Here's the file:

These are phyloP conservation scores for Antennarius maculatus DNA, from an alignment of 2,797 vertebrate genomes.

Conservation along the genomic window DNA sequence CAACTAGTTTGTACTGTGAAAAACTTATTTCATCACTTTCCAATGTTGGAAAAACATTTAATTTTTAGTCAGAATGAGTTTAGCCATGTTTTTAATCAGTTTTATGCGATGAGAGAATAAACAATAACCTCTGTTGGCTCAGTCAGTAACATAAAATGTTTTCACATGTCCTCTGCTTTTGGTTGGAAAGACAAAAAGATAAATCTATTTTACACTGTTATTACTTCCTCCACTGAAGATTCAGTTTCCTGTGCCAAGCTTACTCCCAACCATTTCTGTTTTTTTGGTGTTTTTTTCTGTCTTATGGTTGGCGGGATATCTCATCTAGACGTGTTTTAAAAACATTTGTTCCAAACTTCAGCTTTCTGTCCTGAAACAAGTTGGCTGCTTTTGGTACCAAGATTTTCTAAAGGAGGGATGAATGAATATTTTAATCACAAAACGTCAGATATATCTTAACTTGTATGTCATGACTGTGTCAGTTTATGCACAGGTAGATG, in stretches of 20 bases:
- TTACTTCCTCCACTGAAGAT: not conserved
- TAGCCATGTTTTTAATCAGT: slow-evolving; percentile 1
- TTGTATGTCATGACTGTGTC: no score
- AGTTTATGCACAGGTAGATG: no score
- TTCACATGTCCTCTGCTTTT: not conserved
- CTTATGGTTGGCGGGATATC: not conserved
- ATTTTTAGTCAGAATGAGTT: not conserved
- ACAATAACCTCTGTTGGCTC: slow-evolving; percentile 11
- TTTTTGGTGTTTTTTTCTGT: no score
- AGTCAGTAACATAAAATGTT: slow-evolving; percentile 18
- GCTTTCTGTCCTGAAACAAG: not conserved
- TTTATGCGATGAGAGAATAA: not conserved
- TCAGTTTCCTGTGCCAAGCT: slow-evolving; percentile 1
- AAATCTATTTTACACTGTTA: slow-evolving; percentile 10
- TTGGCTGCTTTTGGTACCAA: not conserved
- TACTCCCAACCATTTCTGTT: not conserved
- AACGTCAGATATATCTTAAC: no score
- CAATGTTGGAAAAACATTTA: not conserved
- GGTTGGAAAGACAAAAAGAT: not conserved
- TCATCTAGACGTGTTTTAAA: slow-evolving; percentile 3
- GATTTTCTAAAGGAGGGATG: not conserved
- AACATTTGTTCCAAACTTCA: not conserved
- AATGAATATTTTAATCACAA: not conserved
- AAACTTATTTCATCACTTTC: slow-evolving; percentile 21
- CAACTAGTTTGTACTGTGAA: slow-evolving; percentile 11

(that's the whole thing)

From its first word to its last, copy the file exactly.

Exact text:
These are phyloP conservation scores for Antennarius maculatus DNA, from an alignment of 2,797 vertebrate genomes.

Conservation along the genomic window DNA sequence CAACTAGTTTGTACTGTGAAAAACTTATTTCATCACTTTCCAATGTTGGAAAAACATTTAATTTTTAGTCAGAATGAGTTTAGCCATGTTTTTAATCAGTTTTATGCGATGAGAGAATAAACAATAACCTCTGTTGGCTCAGTCAGTAACATAAAATGTTTTCACATGTCCTCTGCTTTTGGTTGGAAAGACAAAAAGATAAATCTATTTTACACTGTTATTACTTCCTCCACTGAAGATTCAGTTTCCTGTGCCAAGCTTACTCCCAACCATTTCTGTTTTTTTGGTGTTTTTTTCTGTCTTATGGTTGGCGGGATATCTCATCTAGACGTGTTTTAAAAACATTTGTTCCAAACTTCAGCTTTCTGTCCTGAAACAAGTTGGCTGCTTTTGGTACCAAGATTTTCTAAAGGAGGGATGAATGAATATTTTAATCACAAAACGTCAGATATATCTTAACTTGTATGTCATGACTGTGTCAGTTTATGCACAGGTAGATG, in stretches of 20 bases:
- TTACTTCCTCCACTGAAGAT: not conserved
- TAGCCATGTTTTTAATCAGT: slow-evolving; percentile 1
- TTGTATGTCATGACTGTGTC: no score
- AGTTTATGCACAGGTAGATG: no score
- TTCACATGTCCTCTGCTTTT: not conserved
- CTTATGGTTGGCGGGATATC: not conserved
- ATTTTTAGTCAGAATGAGTT: not conserved
- ACAATAACCTCTGTTGGCTC: slow-evolving; percentile 11
- TTTTTGGTGTTTTTTTCTGT: no score
- AGTCAGTAACATAAAATGTT: slow-evolving; percentile 18
- GCTTTCTGTCCTGAAACAAG: not conserved
- TTTATGCGATGAGAGAATAA: not conserved
- TCAGTTTCCTGTGCCAAGCT: slow-evolving; percentile 1
- AAATCTATTTTACACTGTTA: slow-evolving; percentile 10
- TTGGCTGCTTTTGGTACCAA: not conserved
- TACTCCCAACCATTTCTGTT: not conserved
- AACGTCAGATATATCTTAAC: no score
- CAATGTTGGAAAAACATTTA: not conserved
- GGTTGGAAAGACAAAAAGAT: not conserved
- TCATCTAGACGTGTTTTAAA: slow-evolving; percentile 3
- GATTTTCTAAAGGAGGGATG: not conserved
- AACATTTGTTCCAAACTTCA: not conserved
- AATGAATATTTTAATCACAA: not conserved
- AAACTTATTTCATCACTTTC: slow-evolving; percentile 21
- CAACTAGTTTGTACTGTGAA: slow-evolving; percentile 11